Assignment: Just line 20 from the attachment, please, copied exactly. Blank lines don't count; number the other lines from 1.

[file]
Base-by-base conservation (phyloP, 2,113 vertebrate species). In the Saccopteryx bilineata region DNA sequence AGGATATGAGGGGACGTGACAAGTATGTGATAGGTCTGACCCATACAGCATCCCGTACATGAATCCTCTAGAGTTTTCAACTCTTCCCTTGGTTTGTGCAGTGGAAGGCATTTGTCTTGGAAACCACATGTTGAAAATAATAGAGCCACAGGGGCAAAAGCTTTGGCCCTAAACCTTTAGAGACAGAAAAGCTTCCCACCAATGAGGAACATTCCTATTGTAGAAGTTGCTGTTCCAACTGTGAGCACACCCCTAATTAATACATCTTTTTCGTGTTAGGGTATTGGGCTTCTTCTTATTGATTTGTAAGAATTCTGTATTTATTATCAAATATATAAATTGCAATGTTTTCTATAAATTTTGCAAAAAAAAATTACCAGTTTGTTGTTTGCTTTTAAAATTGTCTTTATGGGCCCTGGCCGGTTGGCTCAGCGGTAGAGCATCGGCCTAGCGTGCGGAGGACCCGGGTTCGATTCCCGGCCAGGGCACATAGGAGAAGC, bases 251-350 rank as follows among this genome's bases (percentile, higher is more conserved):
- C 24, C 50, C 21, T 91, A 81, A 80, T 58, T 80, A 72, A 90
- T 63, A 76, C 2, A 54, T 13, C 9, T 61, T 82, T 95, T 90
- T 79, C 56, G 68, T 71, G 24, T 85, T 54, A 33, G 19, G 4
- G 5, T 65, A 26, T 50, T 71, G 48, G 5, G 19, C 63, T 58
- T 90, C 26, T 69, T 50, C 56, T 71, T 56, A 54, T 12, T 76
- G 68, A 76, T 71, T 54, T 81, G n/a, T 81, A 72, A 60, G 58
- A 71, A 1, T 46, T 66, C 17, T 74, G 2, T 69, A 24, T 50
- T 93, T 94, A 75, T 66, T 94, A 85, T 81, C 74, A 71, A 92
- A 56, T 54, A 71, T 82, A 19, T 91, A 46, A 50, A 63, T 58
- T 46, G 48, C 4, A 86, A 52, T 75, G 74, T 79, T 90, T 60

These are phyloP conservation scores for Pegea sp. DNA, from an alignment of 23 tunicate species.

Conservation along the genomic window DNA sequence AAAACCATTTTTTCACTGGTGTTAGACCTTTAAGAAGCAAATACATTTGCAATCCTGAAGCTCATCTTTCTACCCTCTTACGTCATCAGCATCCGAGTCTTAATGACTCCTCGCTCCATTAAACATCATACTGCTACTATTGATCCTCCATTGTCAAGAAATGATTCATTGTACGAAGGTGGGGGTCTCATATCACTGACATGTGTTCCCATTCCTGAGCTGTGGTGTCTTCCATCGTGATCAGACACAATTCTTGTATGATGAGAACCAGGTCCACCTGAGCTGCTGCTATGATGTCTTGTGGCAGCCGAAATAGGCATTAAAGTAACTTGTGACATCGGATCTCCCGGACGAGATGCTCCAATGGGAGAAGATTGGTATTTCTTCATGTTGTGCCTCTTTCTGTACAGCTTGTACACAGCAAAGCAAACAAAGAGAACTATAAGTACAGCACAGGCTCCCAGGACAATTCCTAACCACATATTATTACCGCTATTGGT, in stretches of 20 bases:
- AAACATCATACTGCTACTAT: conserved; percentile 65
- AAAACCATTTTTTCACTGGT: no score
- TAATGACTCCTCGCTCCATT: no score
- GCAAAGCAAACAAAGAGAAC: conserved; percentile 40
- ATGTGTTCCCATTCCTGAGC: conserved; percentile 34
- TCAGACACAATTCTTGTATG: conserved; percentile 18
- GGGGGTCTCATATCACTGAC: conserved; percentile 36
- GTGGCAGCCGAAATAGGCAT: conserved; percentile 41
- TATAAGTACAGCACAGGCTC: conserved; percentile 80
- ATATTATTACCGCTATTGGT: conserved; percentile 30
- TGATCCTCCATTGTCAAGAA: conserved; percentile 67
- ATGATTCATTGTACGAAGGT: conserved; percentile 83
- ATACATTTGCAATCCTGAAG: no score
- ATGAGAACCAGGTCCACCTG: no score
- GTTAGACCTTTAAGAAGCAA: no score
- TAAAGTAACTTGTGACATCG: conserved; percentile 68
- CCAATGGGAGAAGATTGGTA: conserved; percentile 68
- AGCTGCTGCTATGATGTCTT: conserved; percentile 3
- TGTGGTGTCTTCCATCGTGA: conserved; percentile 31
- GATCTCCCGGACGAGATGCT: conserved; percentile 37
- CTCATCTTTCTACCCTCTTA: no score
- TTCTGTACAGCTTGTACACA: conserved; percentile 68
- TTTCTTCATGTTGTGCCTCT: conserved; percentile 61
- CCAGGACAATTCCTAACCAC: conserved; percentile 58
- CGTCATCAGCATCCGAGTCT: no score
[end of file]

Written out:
- GGGGGTCTCATATCACTGAC: conserved; percentile 36